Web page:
Like I mentioned before, this level of superstition and magical thinking is usually most obvious amongst athletes and gamblers, but make no mistake, it lives in us all to some degree. Well, to be fair I can’t speak for you. But I can most certainly speak for me. For some reason bowling alleys bring out the superstition in people. I remember the time I would wait on a certain coloured ball to the frustration of everyone else because I believed that I bowled better with the blue one. Now there were others of the same size, shape and weight, but since I had bowled a strike with the blue one I decided the blue one was “lucky”. It wasn’t, I only bowled one strike and the rest of my game was pretty mediocre but that didn’t change my mind at all. That’s the strangest thing about these rituals of ours, we never bother to question their veracity. When the great result is not repeated we immediately assume that the fault lies with US – maybe we didn’t do it exactly right the second time, maybe we didn’t believe hard enough, maybe someone else influenced it, etc – but we never for a moment stop to think that maybe our “magic” way of influencing/changing the universe may be completely pointless!
Now why we behave like this I will leave to the psychologists and their wacky experiments. But I can most certainly determine how this affects me. Isn’t that just the strangest part of all? See we actually CAN influence our universe! Sadly, this takes work, energy and dedication to something but unlike magic it actually brings a consistent change. Fair enough, a lot of things are not under our control. But again, we have it in our power to recognize those things and deal with them! If I may go back to my earlier example of the imaginary brake pedal I can illustrate this. Lets say you are in the passenger seat and the car is going to fast for your liking. Well there is no way you can physically slow the car down since you are not the one driving. Attempting magic by stepping on an imaginary pedal will utterly fail to yield any results as you hopefully realize. However you are not utterly helpless - you still have the option of speaking to to the driver and telling him/her to slow down please. (Always say "please". ) This is not a guarantee that the car will slow down of course, but its far more effective at changing the world than stepping on a brake thats not there! When it comes to this world, things may be out of your control but that does not mean they are out of your influence. You can change things. Just not through magic and superstitious ritual - it is a waste of your energy and worse, it gives you the illusion of influence and so keeps you from actually doing something real.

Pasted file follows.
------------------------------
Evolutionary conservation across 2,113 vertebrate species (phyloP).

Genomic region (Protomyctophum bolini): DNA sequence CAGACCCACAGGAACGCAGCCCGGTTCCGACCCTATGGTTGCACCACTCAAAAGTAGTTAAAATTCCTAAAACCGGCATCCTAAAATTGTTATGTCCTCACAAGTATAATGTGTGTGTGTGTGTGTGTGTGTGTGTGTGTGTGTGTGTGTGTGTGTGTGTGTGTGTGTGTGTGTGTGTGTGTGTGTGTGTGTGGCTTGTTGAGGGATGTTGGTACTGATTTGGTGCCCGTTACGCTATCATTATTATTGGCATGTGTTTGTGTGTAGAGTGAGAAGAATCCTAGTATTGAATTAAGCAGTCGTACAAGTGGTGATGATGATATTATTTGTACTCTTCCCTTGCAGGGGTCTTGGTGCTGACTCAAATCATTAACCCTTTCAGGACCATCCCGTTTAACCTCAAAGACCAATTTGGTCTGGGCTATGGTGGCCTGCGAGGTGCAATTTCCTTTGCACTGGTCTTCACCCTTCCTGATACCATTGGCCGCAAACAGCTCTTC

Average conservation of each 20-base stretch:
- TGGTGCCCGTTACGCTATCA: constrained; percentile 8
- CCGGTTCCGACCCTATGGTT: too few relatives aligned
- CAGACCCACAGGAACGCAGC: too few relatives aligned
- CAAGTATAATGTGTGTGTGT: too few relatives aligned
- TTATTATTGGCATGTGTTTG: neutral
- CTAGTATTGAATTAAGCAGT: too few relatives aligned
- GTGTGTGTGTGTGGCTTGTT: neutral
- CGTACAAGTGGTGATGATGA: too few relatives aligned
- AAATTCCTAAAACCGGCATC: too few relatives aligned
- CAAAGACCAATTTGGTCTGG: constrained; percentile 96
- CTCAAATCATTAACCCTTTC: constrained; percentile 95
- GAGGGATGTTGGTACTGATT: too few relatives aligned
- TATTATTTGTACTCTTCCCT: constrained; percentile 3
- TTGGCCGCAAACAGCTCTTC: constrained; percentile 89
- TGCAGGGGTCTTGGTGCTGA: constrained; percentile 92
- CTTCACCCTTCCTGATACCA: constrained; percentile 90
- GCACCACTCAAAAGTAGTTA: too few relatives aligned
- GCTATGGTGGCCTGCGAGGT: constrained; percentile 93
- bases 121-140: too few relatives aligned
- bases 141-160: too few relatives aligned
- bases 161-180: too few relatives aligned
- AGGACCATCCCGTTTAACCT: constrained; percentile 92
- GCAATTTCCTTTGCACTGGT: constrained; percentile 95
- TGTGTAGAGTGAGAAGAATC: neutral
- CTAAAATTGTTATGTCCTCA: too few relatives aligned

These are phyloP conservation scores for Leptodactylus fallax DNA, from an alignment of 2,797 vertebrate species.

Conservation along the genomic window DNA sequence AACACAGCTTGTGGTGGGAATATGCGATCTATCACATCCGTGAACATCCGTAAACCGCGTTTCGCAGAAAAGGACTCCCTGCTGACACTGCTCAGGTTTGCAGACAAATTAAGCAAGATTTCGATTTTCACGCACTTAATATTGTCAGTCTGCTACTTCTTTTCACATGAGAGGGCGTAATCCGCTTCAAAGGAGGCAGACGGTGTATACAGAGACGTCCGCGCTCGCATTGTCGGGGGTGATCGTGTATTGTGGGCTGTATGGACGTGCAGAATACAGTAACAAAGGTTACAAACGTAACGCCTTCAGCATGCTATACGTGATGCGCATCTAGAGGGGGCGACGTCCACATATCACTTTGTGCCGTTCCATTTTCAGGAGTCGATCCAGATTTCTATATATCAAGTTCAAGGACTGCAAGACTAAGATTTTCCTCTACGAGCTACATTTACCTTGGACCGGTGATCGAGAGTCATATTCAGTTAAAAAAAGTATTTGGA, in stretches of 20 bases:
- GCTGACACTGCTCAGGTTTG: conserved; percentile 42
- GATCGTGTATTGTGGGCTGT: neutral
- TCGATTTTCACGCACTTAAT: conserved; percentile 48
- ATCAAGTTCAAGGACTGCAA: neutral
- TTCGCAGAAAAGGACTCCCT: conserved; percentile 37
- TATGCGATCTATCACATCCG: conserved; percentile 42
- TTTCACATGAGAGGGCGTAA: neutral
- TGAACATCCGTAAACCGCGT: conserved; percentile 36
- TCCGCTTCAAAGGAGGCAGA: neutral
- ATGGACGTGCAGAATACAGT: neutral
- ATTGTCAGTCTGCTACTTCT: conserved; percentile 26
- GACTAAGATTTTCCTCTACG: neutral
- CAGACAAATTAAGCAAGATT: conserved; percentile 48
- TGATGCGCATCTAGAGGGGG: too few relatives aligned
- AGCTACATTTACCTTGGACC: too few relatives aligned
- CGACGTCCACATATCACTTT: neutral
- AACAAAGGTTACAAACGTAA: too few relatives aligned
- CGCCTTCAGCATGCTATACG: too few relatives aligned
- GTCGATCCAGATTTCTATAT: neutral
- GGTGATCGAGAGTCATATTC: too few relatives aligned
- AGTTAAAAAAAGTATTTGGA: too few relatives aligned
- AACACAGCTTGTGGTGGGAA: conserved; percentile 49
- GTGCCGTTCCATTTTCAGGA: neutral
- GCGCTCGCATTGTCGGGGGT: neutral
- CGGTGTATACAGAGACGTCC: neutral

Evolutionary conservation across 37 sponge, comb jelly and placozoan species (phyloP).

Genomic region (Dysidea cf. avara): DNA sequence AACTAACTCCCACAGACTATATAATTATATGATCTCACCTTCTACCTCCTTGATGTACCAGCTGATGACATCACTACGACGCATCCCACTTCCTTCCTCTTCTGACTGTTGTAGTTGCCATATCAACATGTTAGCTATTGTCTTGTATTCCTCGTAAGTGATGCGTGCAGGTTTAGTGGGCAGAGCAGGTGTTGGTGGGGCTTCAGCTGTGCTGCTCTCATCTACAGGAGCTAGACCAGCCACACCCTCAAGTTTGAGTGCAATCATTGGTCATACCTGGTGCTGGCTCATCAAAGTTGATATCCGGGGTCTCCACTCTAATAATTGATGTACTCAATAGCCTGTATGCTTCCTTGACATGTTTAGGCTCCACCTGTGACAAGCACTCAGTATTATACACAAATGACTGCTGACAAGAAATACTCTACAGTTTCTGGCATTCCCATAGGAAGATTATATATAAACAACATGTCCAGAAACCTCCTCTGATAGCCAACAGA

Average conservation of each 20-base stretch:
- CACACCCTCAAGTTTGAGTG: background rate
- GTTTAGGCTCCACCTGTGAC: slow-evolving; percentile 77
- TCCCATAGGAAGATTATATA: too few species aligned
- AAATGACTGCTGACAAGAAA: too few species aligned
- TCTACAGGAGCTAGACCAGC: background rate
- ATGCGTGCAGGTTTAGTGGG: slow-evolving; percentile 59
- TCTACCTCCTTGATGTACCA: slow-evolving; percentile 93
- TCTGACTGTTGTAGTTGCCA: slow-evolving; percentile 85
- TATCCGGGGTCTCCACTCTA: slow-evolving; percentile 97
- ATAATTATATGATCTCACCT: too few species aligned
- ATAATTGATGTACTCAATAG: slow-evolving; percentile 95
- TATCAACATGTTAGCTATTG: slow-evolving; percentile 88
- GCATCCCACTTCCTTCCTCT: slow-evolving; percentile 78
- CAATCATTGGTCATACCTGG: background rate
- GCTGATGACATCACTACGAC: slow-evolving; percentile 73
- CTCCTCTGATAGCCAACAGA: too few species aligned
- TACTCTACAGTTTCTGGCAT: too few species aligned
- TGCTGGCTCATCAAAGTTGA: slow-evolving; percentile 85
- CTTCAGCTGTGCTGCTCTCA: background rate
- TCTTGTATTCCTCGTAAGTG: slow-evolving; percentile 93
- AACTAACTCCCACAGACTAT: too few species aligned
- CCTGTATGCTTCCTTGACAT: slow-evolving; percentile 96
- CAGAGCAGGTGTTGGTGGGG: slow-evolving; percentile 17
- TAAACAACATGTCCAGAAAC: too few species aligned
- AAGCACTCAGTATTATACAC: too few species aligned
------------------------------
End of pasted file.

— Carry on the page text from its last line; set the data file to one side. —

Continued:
So since I can bring change in my own corner of the universe I plan to. I will not succumb to the belief that I am a passenger in my own life, helpless to change the direction that fate is taking me. However when I do recognize that there are things that are utterly out of my hands I will accept them and learn to work around them. I will do my utmost to recognize superstitions in my life and remove them lest they distract me from the fact that I DO have a say in what happens to me.
The best superstitions of pigeons and people often go awry. At least the pigeons have an excuse - they have a brain the size of a marble. I will NOT be a pigeon! All I really have control over is myself and my actions. I plan to exercise this control fully and not get blinded by superstition again.
*For more information on these facinating experiments check out the book "Believing in magic" by Stuart Vyse.